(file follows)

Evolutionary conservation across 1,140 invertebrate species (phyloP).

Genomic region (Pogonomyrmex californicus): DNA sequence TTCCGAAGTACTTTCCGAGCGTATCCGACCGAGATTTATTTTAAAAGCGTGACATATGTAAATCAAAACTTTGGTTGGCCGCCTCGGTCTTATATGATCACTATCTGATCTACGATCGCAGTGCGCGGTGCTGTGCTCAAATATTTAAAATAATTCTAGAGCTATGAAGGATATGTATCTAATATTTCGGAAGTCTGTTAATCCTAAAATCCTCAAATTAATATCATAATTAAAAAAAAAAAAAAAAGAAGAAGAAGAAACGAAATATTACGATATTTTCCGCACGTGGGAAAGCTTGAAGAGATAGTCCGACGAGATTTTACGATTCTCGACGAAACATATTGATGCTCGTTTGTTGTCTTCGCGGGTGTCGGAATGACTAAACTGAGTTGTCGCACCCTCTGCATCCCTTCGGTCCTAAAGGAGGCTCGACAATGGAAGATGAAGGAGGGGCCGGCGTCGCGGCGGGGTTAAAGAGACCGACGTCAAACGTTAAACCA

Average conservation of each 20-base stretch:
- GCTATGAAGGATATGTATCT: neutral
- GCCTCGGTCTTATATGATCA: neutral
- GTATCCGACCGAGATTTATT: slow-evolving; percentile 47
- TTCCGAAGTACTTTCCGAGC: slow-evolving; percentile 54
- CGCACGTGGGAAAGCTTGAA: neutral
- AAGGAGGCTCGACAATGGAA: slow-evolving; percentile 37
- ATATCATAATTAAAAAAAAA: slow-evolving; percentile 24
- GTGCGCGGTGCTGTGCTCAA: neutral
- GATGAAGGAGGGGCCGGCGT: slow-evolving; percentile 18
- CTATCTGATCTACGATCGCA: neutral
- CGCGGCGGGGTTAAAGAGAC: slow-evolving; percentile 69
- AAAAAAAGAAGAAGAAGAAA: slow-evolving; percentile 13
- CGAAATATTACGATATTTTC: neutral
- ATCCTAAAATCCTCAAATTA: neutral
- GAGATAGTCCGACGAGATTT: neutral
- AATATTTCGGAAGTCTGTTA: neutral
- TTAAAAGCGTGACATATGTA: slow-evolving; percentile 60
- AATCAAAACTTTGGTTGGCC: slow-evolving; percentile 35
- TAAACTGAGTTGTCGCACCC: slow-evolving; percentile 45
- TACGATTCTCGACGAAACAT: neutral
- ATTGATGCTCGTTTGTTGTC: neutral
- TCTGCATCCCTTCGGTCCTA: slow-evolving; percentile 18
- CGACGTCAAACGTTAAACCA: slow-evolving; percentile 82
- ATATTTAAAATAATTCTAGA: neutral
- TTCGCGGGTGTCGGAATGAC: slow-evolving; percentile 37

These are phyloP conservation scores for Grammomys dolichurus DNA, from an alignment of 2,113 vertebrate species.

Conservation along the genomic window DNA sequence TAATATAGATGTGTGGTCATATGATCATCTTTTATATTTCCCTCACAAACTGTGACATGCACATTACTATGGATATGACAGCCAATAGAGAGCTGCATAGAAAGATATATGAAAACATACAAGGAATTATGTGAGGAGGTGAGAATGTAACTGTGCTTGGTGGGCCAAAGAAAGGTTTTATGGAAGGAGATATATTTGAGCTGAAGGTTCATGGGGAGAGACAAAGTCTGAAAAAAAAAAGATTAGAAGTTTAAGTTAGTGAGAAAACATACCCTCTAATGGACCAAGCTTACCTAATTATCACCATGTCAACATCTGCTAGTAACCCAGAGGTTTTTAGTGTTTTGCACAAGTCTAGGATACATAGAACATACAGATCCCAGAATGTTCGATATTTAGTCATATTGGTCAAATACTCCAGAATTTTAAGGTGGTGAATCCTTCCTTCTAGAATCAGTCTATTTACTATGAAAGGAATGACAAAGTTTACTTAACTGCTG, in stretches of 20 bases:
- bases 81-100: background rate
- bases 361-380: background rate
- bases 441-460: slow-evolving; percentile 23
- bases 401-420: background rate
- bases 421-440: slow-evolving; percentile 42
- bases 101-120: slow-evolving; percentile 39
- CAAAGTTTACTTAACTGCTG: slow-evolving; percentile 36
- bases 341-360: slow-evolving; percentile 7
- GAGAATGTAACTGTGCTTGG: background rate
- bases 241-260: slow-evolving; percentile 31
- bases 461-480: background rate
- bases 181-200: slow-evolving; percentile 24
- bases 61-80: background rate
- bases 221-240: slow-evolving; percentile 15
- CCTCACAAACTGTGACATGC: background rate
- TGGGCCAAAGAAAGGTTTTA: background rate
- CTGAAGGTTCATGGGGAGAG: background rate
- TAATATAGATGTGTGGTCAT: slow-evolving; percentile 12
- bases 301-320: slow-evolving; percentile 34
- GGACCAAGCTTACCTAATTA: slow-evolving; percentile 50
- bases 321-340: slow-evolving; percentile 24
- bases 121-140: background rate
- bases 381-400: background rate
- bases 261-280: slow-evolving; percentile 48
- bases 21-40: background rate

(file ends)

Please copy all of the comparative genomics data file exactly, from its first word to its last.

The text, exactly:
Evolutionary conservation across 1,140 invertebrate species (phyloP).

Genomic region (Pogonomyrmex californicus): DNA sequence TTCCGAAGTACTTTCCGAGCGTATCCGACCGAGATTTATTTTAAAAGCGTGACATATGTAAATCAAAACTTTGGTTGGCCGCCTCGGTCTTATATGATCACTATCTGATCTACGATCGCAGTGCGCGGTGCTGTGCTCAAATATTTAAAATAATTCTAGAGCTATGAAGGATATGTATCTAATATTTCGGAAGTCTGTTAATCCTAAAATCCTCAAATTAATATCATAATTAAAAAAAAAAAAAAAAGAAGAAGAAGAAACGAAATATTACGATATTTTCCGCACGTGGGAAAGCTTGAAGAGATAGTCCGACGAGATTTTACGATTCTCGACGAAACATATTGATGCTCGTTTGTTGTCTTCGCGGGTGTCGGAATGACTAAACTGAGTTGTCGCACCCTCTGCATCCCTTCGGTCCTAAAGGAGGCTCGACAATGGAAGATGAAGGAGGGGCCGGCGTCGCGGCGGGGTTAAAGAGACCGACGTCAAACGTTAAACCA

Average conservation of each 20-base stretch:
- GCTATGAAGGATATGTATCT: neutral
- GCCTCGGTCTTATATGATCA: neutral
- GTATCCGACCGAGATTTATT: slow-evolving; percentile 47
- TTCCGAAGTACTTTCCGAGC: slow-evolving; percentile 54
- CGCACGTGGGAAAGCTTGAA: neutral
- AAGGAGGCTCGACAATGGAA: slow-evolving; percentile 37
- ATATCATAATTAAAAAAAAA: slow-evolving; percentile 24
- GTGCGCGGTGCTGTGCTCAA: neutral
- GATGAAGGAGGGGCCGGCGT: slow-evolving; percentile 18
- CTATCTGATCTACGATCGCA: neutral
- CGCGGCGGGGTTAAAGAGAC: slow-evolving; percentile 69
- AAAAAAAGAAGAAGAAGAAA: slow-evolving; percentile 13
- CGAAATATTACGATATTTTC: neutral
- ATCCTAAAATCCTCAAATTA: neutral
- GAGATAGTCCGACGAGATTT: neutral
- AATATTTCGGAAGTCTGTTA: neutral
- TTAAAAGCGTGACATATGTA: slow-evolving; percentile 60
- AATCAAAACTTTGGTTGGCC: slow-evolving; percentile 35
- TAAACTGAGTTGTCGCACCC: slow-evolving; percentile 45
- TACGATTCTCGACGAAACAT: neutral
- ATTGATGCTCGTTTGTTGTC: neutral
- TCTGCATCCCTTCGGTCCTA: slow-evolving; percentile 18
- CGACGTCAAACGTTAAACCA: slow-evolving; percentile 82
- ATATTTAAAATAATTCTAGA: neutral
- TTCGCGGGTGTCGGAATGAC: slow-evolving; percentile 37

These are phyloP conservation scores for Grammomys dolichurus DNA, from an alignment of 2,113 vertebrate species.

Conservation along the genomic window DNA sequence TAATATAGATGTGTGGTCATATGATCATCTTTTATATTTCCCTCACAAACTGTGACATGCACATTACTATGGATATGACAGCCAATAGAGAGCTGCATAGAAAGATATATGAAAACATACAAGGAATTATGTGAGGAGGTGAGAATGTAACTGTGCTTGGTGGGCCAAAGAAAGGTTTTATGGAAGGAGATATATTTGAGCTGAAGGTTCATGGGGAGAGACAAAGTCTGAAAAAAAAAAGATTAGAAGTTTAAGTTAGTGAGAAAACATACCCTCTAATGGACCAAGCTTACCTAATTATCACCATGTCAACATCTGCTAGTAACCCAGAGGTTTTTAGTGTTTTGCACAAGTCTAGGATACATAGAACATACAGATCCCAGAATGTTCGATATTTAGTCATATTGGTCAAATACTCCAGAATTTTAAGGTGGTGAATCCTTCCTTCTAGAATCAGTCTATTTACTATGAAAGGAATGACAAAGTTTACTTAACTGCTG, in stretches of 20 bases:
- bases 81-100: background rate
- bases 361-380: background rate
- bases 441-460: slow-evolving; percentile 23
- bases 401-420: background rate
- bases 421-440: slow-evolving; percentile 42
- bases 101-120: slow-evolving; percentile 39
- CAAAGTTTACTTAACTGCTG: slow-evolving; percentile 36
- bases 341-360: slow-evolving; percentile 7
- GAGAATGTAACTGTGCTTGG: background rate
- bases 241-260: slow-evolving; percentile 31
- bases 461-480: background rate
- bases 181-200: slow-evolving; percentile 24
- bases 61-80: background rate
- bases 221-240: slow-evolving; percentile 15
- CCTCACAAACTGTGACATGC: background rate
- TGGGCCAAAGAAAGGTTTTA: background rate
- CTGAAGGTTCATGGGGAGAG: background rate
- TAATATAGATGTGTGGTCAT: slow-evolving; percentile 12
- bases 301-320: slow-evolving; percentile 34
- GGACCAAGCTTACCTAATTA: slow-evolving; percentile 50
- bases 321-340: slow-evolving; percentile 24
- bases 121-140: background rate
- bases 381-400: background rate
- bases 261-280: slow-evolving; percentile 48
- bases 21-40: background rate